6. Shadow (2019) – Historical Epic
Historical epics of old have waned by the day. Once a heavyweight come Oscar season, epics before the 20th century have become continually dormant as time passes on, even with the success of Gladiator. One of the men at the forefront of breathing life into the genre is Yimou Zhang, who has been making notable epics for pretty much twenty years and whose most recent effort, Shadow, is a great example of why there is still value in the subgenre.
His wuxia films take the action epics of old and exponentially advance them. They are much more intricate, much better choreographed than the sloppy set-pieces of something like Spartacus, and really capitalize on the unique potential of battles both large and small. The design is also a lot more sensationalistic, which is no doubt a complement when compared to older epics that were massive in scope but plain in design.
Yet, Shadow is still unmistakable as an epic, specifically with its cast of characters. The pastiche of characters all with distinct motives and allegiances, makes it feel somewhat Shakespearean. Sure, the dialogue may not be as strong, but it is one of the few modern films that cares about every single character with a line and wants to develop them to the fullest extent possible. The abridged length of Shadow makes it much more accessible, but it does not detract from the undeniable scope and ambition of the drama.
7. Knives Out (2019) – Whodunnit
I doubt few people would call Knives Out a perfect film. However, what it may be is the prime example of how to bring back a dead genre. It shows the promise intrinsic in the whodunnit plot but also addresses its main un-doings in a way that feels somewhat correctional.
Knives Out does not get overly smart. It is wonderfully content in letting its cast of stars run wild as comedic warriors all over a hectic plot. It is, after all, what made films such as Clue, so beloved. At the same time, Johnson goes out of his way to fool the audience into already knowing who the murderer is early on in the film, allowing them to breath and focus on other mystery elements that get lost in the shuffle even in some of the genre’s highlights. It also heavily deviates in terms of subtext. While older whodunnits had light messaging on the upper class fighting within itself, Knives Out is bursting with political allusions and class commentary that makes it more than just a fun romp at the movies, but a timely piece of fiction as well.
8. Prisoners (2013) – Noir
Noir has always been challenging for critics to define, but the traits that made the films identified as noir in the 40s come back rejuvenated in Villeneuve’s crime thriller. Noir is well, a set of stories predominantly comprised of crime. But not regular mafia crimes. Personal crimes. Evil actions that lower everyone who gets involved into a shroud of evil not easily escaped from.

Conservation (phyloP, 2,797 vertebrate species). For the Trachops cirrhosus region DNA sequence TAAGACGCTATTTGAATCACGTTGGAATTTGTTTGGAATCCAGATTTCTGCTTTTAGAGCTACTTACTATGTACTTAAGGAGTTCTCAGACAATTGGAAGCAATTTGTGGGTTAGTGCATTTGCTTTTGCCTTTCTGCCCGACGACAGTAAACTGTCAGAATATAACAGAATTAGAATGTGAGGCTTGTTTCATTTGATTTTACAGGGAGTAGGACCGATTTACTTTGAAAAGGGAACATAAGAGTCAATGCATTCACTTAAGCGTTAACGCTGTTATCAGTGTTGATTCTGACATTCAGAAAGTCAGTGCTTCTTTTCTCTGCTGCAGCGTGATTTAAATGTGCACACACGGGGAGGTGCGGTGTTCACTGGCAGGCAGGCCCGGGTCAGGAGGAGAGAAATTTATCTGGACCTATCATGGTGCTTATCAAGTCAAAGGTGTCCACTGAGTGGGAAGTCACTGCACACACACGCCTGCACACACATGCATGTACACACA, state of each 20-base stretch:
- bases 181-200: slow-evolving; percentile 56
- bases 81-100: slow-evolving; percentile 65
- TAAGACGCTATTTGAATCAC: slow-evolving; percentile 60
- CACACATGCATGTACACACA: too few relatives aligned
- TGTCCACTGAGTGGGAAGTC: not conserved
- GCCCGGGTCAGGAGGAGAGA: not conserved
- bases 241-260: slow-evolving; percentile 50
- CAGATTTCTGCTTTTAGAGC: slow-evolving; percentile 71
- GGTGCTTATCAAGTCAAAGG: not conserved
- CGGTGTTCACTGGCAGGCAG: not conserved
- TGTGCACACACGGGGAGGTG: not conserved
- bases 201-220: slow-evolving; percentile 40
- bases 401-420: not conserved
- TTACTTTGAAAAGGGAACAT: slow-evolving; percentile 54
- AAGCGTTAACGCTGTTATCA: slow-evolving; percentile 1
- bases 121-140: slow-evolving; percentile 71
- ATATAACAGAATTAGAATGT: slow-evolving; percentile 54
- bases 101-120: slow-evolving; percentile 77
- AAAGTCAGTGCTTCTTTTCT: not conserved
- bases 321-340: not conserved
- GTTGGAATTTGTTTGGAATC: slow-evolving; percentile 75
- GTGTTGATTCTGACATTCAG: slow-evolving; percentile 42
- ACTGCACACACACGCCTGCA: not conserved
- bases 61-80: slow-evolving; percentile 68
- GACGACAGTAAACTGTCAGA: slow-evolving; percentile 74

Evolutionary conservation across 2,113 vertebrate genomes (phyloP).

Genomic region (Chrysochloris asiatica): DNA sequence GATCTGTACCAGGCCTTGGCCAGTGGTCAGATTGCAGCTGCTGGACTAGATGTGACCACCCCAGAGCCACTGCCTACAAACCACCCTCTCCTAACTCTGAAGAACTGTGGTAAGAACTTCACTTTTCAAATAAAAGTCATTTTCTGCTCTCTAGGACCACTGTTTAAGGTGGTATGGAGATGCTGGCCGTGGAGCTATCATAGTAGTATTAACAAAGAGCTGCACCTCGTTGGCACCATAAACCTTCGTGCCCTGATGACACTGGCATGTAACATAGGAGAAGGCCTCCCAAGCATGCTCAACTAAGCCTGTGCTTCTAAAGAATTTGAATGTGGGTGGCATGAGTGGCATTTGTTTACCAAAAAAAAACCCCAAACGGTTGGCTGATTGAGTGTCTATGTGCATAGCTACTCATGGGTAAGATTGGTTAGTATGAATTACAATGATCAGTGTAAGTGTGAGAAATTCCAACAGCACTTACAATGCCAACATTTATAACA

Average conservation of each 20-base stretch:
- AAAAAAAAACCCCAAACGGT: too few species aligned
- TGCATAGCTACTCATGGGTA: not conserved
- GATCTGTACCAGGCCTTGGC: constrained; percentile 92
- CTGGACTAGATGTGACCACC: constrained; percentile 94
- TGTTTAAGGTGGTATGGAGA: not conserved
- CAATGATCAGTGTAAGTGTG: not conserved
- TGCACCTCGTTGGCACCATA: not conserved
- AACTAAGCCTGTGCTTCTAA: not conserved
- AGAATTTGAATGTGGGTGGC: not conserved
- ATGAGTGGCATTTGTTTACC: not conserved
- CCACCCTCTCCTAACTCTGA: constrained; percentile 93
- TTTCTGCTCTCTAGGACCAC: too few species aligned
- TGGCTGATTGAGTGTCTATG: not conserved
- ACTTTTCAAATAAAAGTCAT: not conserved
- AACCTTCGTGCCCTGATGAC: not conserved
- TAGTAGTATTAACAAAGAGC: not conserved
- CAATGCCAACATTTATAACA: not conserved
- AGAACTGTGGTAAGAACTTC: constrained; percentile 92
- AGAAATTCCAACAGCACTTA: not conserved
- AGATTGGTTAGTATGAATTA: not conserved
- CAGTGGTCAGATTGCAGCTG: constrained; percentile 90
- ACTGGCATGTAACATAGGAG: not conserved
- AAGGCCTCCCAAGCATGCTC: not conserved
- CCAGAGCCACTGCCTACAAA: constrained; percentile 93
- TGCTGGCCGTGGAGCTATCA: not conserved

At the center is the Private Loki. While usually calm, the confusion he faces and initial inability to solve the crime at hand brings out unbridled range from him. Child abduction is dark by itself, but Prisoners’s sense of helplessness in the face of the crime mixed with the suicides and pledges against God involved make for a noir entry far darker than the most sinister films of its golden age.
Noir is also a genre that gets its identity from moral complexities, unmistakably represented here by Jackman’s Keller Dover. His own search for justice and answers is intensely uncomfortable to watch, mainly because Villeneuve wants people to feel conflicted. Jackman can be seen as cruel or justified, but no matter the stance one takes it is challenging to not understand how other view his sense of morality. Mix that in with genre staples such as the embittered dialogue and the tragic ending, and it is the miserable and rewarding experience so many of the genre’s forefathers looked to create.
9. Little Women (2019) – Period Piece
Maybe even more rare than the historical epic, period pieces are extremely unpopular. The days of chivalry and dances vying for Oscars is over, but that did not prevent Greta Gerwig from putting her all into this inspiring adaptation.
Little Women is detailed from beginning to end. Its gowns, its manors. Everything that used to matter still matters here, which includes the warm centers and tales of suppressed love that can be found in films such as Howard’s End, or Remains of the Day. What really helps Little Women work as a contemporary piece, though, is how it deviates from the days of old. It moves at a spirited pace much livelier and more energetic than even older iterations of Alcott’s material. The time jumps make for an interesting contrast in the life of Jo, whose journey to fulfillment and liberation comes off as endlessly more intelligent than older attempts. She is in many ways a symbol of the fans who love period pieces so much. Tired of its shortcomings and restrictions but still in love with the honor and beauty present within.
10. Super 8 (2011) – Child Adventure Film, For Children
Kids are well represented in films these days, like in It or Stranger Things, but rarely does their inclusion appeal to younger audiences. It is an overwhelming challenge for children to find compelling adventures that allows them to see themselves on screen, without overly dark tones or inappropriate language. Then JJ Abrams comes in.
Super 8 is a film run by kids made for kids. It leaves the viewer guessing, it is a work of escapism with kids functioning essentially as detectives and has plenty of moments of awe to be taken aback by. That comes from the film’s sci-fi elements, a tribute to its producer Steven Spielberg. They bring in the wondrous sci-fi/fantasy interventions of E.T. and The Goonies, while retaining its own identity and not leaning too heavily in comedy that would make the film age poorly. Super 8 is able to bring to life the dreams of kids without sacrificing the innocence that makes childhood so special.